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Does Your Life Insurance Policy Require That a Notice of Premium Lapse Be Sent to a Secondary Address Before Termination?

One of the most common ways that life insurance companies avoid claims is to terminate coverage when someone fails to pay their premium.  This is called “lapse,” and a policy may be canceled for failing to pay the premium.  However, in some states, life insurance companies have to send a premium notice to a secondary address before they can cancel the policy.

An insurer typically has no duty to be sure that the insured actually receives a premium notice.  Federal Kemper Life Assur. Co. v. Ellis, 28 F.3d 1033, 1040 (10th Cir. 1994)(construing Kansas law).  This is in large part because life insurance contracts commonly require periodic “mailing” of premium notices, as opposed to delivery.  As a result, the typical issue in play is whether the premium notice was properly mailed.  Best Meridian Ins. Co. v. Tuaty, 752 So.2d 733, 736-737 (Fla. 3d DCA 2000)(question is whether mailing occurred at all where policy states that notices which are mailed are presumed received).   Although the presumption that a premium notice was mailed and received can be challenged, it is very difficult.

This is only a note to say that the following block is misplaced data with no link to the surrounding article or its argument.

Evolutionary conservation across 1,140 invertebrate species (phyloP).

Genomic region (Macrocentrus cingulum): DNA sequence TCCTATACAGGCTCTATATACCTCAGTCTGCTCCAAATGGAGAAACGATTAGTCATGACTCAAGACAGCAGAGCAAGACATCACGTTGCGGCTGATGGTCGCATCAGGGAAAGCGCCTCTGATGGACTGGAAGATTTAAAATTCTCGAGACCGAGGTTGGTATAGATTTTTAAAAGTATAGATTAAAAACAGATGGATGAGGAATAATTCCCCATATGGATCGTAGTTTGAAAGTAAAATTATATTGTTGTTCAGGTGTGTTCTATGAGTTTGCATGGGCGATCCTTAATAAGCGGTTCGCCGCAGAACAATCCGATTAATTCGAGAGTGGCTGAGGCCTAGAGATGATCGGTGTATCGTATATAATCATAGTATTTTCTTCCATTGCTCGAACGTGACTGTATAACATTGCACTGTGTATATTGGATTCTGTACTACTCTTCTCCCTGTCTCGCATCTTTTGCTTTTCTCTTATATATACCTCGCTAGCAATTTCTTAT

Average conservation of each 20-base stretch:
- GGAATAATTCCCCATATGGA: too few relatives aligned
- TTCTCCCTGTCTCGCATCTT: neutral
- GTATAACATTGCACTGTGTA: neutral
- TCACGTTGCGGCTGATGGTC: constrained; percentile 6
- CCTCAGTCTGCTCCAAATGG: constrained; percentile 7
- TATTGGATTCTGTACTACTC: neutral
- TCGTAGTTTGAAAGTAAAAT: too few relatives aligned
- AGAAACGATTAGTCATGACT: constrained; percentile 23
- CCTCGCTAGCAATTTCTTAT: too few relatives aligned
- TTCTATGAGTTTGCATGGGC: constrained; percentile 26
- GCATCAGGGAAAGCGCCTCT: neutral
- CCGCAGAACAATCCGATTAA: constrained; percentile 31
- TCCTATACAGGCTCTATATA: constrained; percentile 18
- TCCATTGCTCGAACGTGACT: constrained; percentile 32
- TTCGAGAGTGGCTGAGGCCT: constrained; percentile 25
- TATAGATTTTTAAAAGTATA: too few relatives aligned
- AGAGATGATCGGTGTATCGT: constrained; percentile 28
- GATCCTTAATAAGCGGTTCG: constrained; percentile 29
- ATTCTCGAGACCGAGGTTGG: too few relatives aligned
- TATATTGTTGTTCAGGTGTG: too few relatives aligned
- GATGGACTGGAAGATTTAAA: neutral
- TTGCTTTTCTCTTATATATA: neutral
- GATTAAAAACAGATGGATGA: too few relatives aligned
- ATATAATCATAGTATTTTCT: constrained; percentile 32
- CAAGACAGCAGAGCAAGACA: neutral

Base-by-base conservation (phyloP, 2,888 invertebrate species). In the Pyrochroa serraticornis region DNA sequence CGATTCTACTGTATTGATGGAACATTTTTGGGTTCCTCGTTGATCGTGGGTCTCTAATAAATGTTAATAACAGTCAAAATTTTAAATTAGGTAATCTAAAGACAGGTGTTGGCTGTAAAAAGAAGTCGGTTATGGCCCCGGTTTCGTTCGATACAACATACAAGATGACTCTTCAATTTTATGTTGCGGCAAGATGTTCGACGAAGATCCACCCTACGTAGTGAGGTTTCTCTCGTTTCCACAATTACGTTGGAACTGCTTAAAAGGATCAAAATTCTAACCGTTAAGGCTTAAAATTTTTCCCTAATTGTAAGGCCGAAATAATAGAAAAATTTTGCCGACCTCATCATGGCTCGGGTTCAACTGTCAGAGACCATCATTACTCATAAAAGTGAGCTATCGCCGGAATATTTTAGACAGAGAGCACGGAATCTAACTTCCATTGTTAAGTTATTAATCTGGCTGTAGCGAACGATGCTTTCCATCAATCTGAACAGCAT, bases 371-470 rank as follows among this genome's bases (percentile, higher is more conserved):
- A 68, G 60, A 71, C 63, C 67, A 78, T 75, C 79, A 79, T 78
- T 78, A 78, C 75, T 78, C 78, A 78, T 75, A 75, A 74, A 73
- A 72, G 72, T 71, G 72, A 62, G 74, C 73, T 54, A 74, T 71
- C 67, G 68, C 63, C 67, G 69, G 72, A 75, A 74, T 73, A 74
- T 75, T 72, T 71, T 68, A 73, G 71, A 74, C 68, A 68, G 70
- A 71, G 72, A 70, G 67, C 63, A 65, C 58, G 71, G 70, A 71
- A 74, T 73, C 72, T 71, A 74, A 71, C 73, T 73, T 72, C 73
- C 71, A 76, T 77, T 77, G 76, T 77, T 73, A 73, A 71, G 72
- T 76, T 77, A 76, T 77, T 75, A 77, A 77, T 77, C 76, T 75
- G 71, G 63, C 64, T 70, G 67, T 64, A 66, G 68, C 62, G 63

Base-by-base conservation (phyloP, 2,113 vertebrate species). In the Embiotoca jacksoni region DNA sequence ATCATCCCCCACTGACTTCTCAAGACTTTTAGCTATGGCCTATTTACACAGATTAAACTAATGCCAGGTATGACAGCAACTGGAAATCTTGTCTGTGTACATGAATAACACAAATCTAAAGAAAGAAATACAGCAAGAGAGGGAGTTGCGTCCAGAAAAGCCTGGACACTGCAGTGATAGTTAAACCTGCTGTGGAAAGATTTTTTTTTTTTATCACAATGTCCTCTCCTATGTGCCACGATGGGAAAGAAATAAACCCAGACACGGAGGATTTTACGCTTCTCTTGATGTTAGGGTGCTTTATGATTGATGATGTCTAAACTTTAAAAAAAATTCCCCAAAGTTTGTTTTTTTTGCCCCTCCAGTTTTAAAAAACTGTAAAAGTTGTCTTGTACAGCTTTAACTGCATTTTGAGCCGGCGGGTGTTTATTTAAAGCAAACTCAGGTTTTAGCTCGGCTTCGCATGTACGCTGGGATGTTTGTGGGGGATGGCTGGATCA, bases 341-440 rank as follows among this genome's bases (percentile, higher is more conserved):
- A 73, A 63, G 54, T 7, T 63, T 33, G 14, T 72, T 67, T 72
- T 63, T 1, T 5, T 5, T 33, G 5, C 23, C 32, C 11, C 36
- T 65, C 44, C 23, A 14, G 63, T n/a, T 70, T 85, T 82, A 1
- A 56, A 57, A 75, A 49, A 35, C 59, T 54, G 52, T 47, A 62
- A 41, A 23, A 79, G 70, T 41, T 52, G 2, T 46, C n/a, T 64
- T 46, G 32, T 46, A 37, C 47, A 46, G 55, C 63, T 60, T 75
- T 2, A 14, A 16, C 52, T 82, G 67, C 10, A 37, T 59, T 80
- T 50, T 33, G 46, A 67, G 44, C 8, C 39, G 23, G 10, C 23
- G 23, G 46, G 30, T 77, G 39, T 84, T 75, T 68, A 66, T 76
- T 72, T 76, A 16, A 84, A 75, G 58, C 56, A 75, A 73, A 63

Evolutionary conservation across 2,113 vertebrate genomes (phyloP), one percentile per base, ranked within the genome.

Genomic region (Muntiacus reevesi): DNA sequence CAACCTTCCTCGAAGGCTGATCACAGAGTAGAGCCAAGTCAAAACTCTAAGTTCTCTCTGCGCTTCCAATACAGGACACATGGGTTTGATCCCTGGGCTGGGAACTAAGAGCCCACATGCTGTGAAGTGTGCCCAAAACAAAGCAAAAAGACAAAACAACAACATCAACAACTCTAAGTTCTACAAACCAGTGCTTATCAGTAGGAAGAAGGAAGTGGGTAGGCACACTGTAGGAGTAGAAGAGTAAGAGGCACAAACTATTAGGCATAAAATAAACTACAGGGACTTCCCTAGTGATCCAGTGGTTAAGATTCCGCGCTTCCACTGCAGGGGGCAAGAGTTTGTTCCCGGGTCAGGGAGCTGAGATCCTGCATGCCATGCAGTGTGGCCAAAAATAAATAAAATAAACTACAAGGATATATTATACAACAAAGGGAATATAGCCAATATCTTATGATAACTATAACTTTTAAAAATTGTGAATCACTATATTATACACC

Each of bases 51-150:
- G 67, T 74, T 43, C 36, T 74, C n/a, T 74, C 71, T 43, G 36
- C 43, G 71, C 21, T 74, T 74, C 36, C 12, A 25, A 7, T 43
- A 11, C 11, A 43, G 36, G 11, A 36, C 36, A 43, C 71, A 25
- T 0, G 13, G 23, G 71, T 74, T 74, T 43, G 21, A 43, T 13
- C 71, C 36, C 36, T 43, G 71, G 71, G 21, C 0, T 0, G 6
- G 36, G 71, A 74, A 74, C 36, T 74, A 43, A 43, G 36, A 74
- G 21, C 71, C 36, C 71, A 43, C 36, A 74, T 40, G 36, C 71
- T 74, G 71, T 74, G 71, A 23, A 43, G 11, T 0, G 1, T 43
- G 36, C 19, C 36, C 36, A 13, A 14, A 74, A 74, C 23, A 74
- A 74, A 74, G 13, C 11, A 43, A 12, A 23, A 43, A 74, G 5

A few states have recognized that requiring a notice to a second address is good public policy.  Those states include:

  • California (Cal. Ins. Code § 10113.72)
  • Florida (Fla. Stat. §627.4555)
  • Maine (Me. Rev. Stat. Tit. 24-A, § 2556.1.)

In California, an applicant for life insurance must be given the right to designate at least one person, in addition to the applicant, to receive notice of lapse or termination of a policy for nonpayment of premium.

In Florida, any person over age 64  who bought a policy  in 1997 or after and if the policy has been in force for at least 1 year, may not be lapsed for nonpayment of premium unless the insurer mailed notice of the impending lapse in coverage to the policy owner and to a specified secondary addressee if such addressee has been designated in writing by name and address by the policy owner.

In Maine, if designated by the insured, a third party must receive notice at least 21 days before the expiration of the grace period.

Unfortunately, these secondary addresses are not required in most states.  However, in the few that require it, insureds should take advantage of the law, and designate the secondary address.


Do you have questions about a life insurance claim that was denied?  Call Life Insurance Attorney John V. Tucker for a free consultation at (866) 282-5260. 

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